There will be no more ‘two for the price of one’ crates of beer on sale in the Netherlands from next week, whatever the results of the football.
Thanks to a new alcohol law that comes into effect on July 1, shops and bars cannot discount alcoholic drinks by more than 25%, supermarkets cannot sell hard liquor online and there are more sanctions to deter under-age drinking.
The Dutch government has said in a news release that the rules are aimed at ‘preventing alcohol use by young people and countering problematic alcohol use in the Netherlands.’ Promotions such as ‘free’ larger bottle sizes or giveaways such as glasses are also banned. Fines for breaking the new law will range from €1,360 to €5,440.
Some supermarkets have told Dutch media that there has been a run on beer in the run-up to the new law coming into effect, while organisations such as the VNG association for local councils, have welcomed the changes.
The Trimbos Institute, which monitors the use and effects of addictive substances in the Netherlands, welcomed the new law.
Dr Carmen Voogt, project leader of its Centre of Expertise on Alcohol, told DutchNews.nl that price controls were an important tactic. ‘Problematic alcohol consumption really is a problem in the Netherlands,’ she said. ‘Studies show that there’s strong evidence that alcohol price increases lead to reductions in alcohol use and the problems that go along with it. Young people, who are a risk group for problematic alcohol use, are even more sensitive to price.’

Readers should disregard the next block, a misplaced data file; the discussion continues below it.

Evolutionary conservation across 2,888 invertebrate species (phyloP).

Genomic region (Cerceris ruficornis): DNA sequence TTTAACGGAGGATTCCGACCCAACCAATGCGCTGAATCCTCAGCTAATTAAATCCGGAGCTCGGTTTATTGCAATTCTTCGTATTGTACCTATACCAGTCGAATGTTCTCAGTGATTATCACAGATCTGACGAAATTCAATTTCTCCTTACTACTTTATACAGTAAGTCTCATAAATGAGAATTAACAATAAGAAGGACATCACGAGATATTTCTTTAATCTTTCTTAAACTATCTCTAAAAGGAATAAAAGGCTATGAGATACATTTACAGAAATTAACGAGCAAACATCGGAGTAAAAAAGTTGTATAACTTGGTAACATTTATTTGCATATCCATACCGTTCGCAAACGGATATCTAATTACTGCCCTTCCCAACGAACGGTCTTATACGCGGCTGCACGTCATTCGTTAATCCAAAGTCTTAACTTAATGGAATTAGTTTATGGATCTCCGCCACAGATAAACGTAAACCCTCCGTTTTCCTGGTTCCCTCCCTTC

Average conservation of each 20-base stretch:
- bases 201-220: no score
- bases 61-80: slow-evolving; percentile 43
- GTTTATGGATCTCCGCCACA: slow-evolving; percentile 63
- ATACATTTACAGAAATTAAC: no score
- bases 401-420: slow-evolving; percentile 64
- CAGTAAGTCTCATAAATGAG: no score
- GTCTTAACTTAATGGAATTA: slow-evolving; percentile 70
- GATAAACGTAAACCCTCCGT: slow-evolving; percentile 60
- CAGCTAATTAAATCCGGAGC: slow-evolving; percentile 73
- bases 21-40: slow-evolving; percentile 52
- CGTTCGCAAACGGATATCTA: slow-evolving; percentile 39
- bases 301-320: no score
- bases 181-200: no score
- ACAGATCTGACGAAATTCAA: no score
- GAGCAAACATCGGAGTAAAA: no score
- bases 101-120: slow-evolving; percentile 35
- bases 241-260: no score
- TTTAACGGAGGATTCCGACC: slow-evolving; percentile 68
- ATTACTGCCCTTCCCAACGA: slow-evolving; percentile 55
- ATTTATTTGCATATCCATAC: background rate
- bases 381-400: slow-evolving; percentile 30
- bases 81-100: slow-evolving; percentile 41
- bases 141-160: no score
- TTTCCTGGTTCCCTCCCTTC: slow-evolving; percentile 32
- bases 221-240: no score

The new law, which also bans giving alcohol to someone under 18, is an ‘important signal, she added: ‘People’s brains are still developing until they are 25 years old so the longer they wait before starting drinking, the better for their health.
‘Dutch people drink often, and they drink too much, and young people do too. Excessive alcohol use has been connected with 200 illnesses, and just drinking a glass a day increases your risk of breast cancer. It isn’t just dangerous for individuals who drink but also for society in terms of traffic accidents, production loss at work and unborn children who run the risk of harm if the mother is drinking.’
A spokesman for the Dutch health ministry told DutchNews.nl that research from last year showed that consumers tend to buy more alcohol than they had originally intended, thanks to supermarket special offers.
‘During price promotions, there was 33% more beer sold and 50% more wine,’ he said via email. ‘More than half of consumers said that they chose the shop on the basis of an offer and almost a third of the respondents in this study said they would buy alcohol less or less frequently if discounts of more than 25% were no longer allowed.
‘With this ban on discounts of more than 25% on alcoholic drink in shops, we will stop consumers from being tempted to buy more alcohol than planned thanks to special offers.’
However, the drinks industry body STIVA, which campaigns for responsible alcohol consumption, believe that other first-line care needs to target certain groups such as young people and those approaching retirement, where it says problem drinking is more likely to occur.
‘The lawmakers believe that [the new law] can have an impact on excessive drinking, so that people buy and drink less,’ said director Peter de Wolf. ‘I don’t know if this will happen.
‘In combating problematic alcohol use, other measures might be more effective. In 2020, excessive and heavy drinking was at an all-time low in the Netherlands.’
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